pet homing pigeon

Discussion in 'Pigeons and Doves' started by 2002, Mar 15, 2016.

  1. 2002

    2002 Out Of The Brooder

    82
    7
    41
    Dec 3, 2015
    My grandpa breeds homing pigeons. He has lots of homing pigeons. I want to raise a baby homing pigeon and imprint it to me so it can be a pet. And I know its hard to feed baby pigeons. So if I wait til the pigeon is alittle older but still a baby. Will it still be able to imprint to me and be a docile pet?
    Thanks
     
  2. Hokum Coco

    Hokum Coco Overrun With Chickens

    3,469
    841
    316
    Dec 6, 2012
    New Brunswick,Canada
    Pigeons do not like to be picked up and handled. The best you are going to accomplish even by hand raising a squab is to have the bird fly to you on command (in and around the loft).

    Homing pigeons are all business when released on a toss (well at least mine are).

    I accomplish this same result by hand feeding my homing pigeons shelled unsalted peanuts as a treat only.
    If you have the patience you can do this in about 4 weeks is my guess with just about any adult pigeon.
    In a perfect world sooner if you remember to always move slowly around the pigeon so as to not spook it.
     
    Last edited: Mar 15, 2016
  3. 2002

    2002 Out Of The Brooder

    82
    7
    41
    Dec 3, 2015
    Yes, it wouldnt be like a cuddly pet Id keep it outside in a coop and then I would let it out but Id want it to perch on me
     
  4. laughingdog

    laughingdog Chillin' With My Peeps

    2,308
    201
    216
    Feb 16, 2011
    Newport Tennessee
    You could get tumbler breeds that are a lot more friendly. They'll be best if gotten two to six, so not so scared of anything and tame easier. Id get when eating but still squeakiers.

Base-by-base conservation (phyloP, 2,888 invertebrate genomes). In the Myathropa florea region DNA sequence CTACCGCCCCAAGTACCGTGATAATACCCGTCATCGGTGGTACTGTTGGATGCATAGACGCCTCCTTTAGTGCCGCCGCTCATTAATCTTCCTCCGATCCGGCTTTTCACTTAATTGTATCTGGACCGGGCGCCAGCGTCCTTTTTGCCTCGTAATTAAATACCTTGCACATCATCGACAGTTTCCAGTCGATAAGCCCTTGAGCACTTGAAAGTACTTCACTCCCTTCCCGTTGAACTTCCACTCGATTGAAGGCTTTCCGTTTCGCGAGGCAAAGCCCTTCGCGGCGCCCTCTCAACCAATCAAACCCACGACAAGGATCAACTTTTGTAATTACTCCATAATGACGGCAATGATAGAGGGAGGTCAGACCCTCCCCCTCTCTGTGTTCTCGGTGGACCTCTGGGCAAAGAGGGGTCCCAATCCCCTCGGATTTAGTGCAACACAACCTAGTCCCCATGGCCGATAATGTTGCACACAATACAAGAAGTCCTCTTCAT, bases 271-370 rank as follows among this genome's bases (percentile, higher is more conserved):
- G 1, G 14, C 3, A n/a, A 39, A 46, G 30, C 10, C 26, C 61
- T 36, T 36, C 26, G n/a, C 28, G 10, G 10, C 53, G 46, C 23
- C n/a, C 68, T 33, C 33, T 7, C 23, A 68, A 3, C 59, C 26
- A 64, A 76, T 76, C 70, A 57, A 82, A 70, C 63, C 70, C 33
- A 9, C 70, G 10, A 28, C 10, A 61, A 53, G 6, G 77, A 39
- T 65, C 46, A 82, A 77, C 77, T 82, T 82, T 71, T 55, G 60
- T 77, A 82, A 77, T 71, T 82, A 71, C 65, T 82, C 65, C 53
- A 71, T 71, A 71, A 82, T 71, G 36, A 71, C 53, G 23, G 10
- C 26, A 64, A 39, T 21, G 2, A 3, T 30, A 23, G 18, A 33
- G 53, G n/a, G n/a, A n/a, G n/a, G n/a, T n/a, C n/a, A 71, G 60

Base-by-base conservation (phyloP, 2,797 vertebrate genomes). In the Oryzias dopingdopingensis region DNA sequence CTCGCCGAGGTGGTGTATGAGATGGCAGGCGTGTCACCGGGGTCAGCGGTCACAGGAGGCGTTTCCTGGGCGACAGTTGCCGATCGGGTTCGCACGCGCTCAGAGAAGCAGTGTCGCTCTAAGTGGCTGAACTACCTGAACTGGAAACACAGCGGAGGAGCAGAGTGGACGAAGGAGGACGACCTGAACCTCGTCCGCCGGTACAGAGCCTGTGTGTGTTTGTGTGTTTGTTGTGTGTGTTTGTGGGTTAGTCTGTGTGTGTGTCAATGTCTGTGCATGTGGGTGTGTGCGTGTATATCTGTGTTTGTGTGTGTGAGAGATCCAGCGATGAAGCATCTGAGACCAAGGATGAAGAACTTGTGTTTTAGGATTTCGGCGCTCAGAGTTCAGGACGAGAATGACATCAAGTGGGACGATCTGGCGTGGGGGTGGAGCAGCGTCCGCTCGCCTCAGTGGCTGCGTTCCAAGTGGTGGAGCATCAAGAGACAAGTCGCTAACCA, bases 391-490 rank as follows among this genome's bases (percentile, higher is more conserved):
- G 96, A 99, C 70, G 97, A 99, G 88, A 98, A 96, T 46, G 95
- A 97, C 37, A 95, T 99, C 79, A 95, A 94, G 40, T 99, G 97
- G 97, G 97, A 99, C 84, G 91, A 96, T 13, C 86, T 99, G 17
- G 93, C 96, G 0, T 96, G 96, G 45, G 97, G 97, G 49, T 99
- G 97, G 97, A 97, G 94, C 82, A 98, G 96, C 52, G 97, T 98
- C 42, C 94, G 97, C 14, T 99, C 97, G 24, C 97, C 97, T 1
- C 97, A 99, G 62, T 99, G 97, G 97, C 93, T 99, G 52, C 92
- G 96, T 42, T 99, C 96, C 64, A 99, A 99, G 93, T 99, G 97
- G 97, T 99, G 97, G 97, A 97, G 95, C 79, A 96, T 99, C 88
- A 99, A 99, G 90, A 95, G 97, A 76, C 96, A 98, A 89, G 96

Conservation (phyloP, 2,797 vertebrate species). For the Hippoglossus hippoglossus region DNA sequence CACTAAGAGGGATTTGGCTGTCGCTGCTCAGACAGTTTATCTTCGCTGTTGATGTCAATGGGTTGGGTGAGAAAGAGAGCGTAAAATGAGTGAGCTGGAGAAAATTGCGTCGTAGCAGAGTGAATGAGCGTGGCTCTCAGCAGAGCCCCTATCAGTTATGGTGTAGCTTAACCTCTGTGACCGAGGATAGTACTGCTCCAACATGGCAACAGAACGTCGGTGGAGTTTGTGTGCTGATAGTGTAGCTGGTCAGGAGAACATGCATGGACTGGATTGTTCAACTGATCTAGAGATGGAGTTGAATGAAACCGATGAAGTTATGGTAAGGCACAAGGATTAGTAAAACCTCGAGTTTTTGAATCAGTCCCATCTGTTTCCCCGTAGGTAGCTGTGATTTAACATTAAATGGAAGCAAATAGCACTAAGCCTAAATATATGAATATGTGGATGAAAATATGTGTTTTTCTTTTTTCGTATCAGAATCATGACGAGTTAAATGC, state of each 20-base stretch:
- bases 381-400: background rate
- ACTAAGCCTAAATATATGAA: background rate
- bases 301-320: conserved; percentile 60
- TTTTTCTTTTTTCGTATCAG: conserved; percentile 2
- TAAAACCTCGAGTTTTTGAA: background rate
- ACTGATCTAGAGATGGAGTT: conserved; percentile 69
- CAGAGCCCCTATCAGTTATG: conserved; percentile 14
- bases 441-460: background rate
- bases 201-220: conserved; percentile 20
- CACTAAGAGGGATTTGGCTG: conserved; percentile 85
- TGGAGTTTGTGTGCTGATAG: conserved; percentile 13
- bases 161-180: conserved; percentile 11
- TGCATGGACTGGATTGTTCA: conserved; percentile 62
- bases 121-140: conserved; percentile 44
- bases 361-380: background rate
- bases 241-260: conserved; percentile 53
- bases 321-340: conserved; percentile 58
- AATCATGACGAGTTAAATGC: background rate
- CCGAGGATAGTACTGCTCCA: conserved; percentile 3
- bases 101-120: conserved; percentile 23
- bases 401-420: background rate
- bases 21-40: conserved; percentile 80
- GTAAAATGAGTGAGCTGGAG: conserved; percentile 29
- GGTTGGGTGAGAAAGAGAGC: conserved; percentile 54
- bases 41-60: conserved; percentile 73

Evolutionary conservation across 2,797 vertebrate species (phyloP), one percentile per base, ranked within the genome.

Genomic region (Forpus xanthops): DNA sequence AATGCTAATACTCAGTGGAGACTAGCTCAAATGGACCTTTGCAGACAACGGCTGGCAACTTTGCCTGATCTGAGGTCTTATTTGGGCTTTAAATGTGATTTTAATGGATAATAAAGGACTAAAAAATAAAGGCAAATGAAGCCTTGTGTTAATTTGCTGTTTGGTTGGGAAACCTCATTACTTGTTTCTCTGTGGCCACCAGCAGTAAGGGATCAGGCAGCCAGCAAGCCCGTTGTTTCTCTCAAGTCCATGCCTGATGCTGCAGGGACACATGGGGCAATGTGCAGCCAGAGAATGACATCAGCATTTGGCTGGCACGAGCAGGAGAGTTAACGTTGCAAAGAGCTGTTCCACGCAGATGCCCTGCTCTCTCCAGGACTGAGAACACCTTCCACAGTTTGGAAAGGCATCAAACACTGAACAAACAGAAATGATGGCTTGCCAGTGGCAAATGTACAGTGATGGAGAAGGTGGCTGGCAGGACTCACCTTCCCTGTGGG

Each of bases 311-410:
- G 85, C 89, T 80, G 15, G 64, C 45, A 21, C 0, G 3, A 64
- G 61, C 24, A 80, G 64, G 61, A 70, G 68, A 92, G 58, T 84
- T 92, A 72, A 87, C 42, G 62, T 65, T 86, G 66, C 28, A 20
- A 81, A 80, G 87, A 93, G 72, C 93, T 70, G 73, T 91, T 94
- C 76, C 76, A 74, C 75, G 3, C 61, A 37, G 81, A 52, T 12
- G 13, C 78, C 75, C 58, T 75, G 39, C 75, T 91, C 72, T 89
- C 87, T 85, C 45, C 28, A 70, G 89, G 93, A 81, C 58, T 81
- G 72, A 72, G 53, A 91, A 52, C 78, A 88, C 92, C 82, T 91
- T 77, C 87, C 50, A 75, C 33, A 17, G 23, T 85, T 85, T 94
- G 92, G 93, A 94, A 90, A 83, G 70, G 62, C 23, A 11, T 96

5. 2002

    2002 Out Of The Brooder

    82
    7
    41
    Dec 3, 2015
    I want especially a homer because I want a friendly bird that I can take places and if its doesnt come back to me it will just go home.
     
    1 person likes this.
  6. laughingdog

    laughingdog Chillin' With My Peeps

    2,308
    201
    216
    Feb 16, 2011
    Newport Tennessee
    Birds have better chances being flown in pairs and higher of getting back safe. I've had some friendly homers that I did nothing but sing n whistle to when fed their parents when they were in nest, but young for some reason imprinted on me as FAM and followed me around and came to sitting on me all time till I shoo them, but those I fed layer pellets.
     
  7. jak2002003

    jak2002003 Overrun With Chickens

    2,804
    466
    296
    Oct 24, 2009
    Thailand
    You should get 2... because they are social birds.. and one is going to be very lonely in your coop.

    When it gets mature it will want a mate... and if its on its own it will just fly away to find one.

    2 will just be as tame as one!

    Don't get young birds to hand raise either.... that is making a lot of hard work for yourself, and the pigeon may die if you don't get it right... also it won't make them tamer than if you just get a couple of young birds that have started to feed themselves.

    If you call them each time you feed them they will know you are associated with food.

    Just look how friendly the feral pigeons are on the streets.. no one had to hand rear them!
     
  8. QuoVadis

    QuoVadis Chillin' With My Peeps

    291
    20
    91
    Sep 15, 2013
    I would say other breeds are naturally friendlier than Homers, most my Rollers tamed down way faster than the Homers, and my Indians Fantails and Lahores are really docile. That said, my very favorite and tamest bird is a Homer who just is super tame, who knows why. She will sit on my shoulder and fly to me any time she is in the coop. If I whistle she flies to my arm. It's really cool. But I didn't hand raise her... she just has a tame personality. And she is a just a special bird in general. I did a training toss and she came back a day later than everyone else - with a three inch gash from a hawk through her crop. When she drank or ate it would just pour out the crop. I had to sew her up, but she healed fine. However I won't fly her anymore because she is my baby and hawks are too big a danger. I would not fly any pigeon you aren't willing to lose. At least by me hawks get really bad in the fall/winter/spring. A week ago I had one figure out who to get THROUGH the netting on my coop and came in and ate a pigeon. I will say rather than hand raising you should try getting young birds, as they are just old enough to leave the parents, but young enough to still depend upon you for food. They will learn to assositate you with food and eat form your hand pretty quickly.
     
  9. 2002

    2002 Out Of The Brooder

    82
    7
    41
    Dec 3, 2015
    Thanks everyone! You all gave me fantastic advise!
     

BackYard Chickens is proudly sponsored by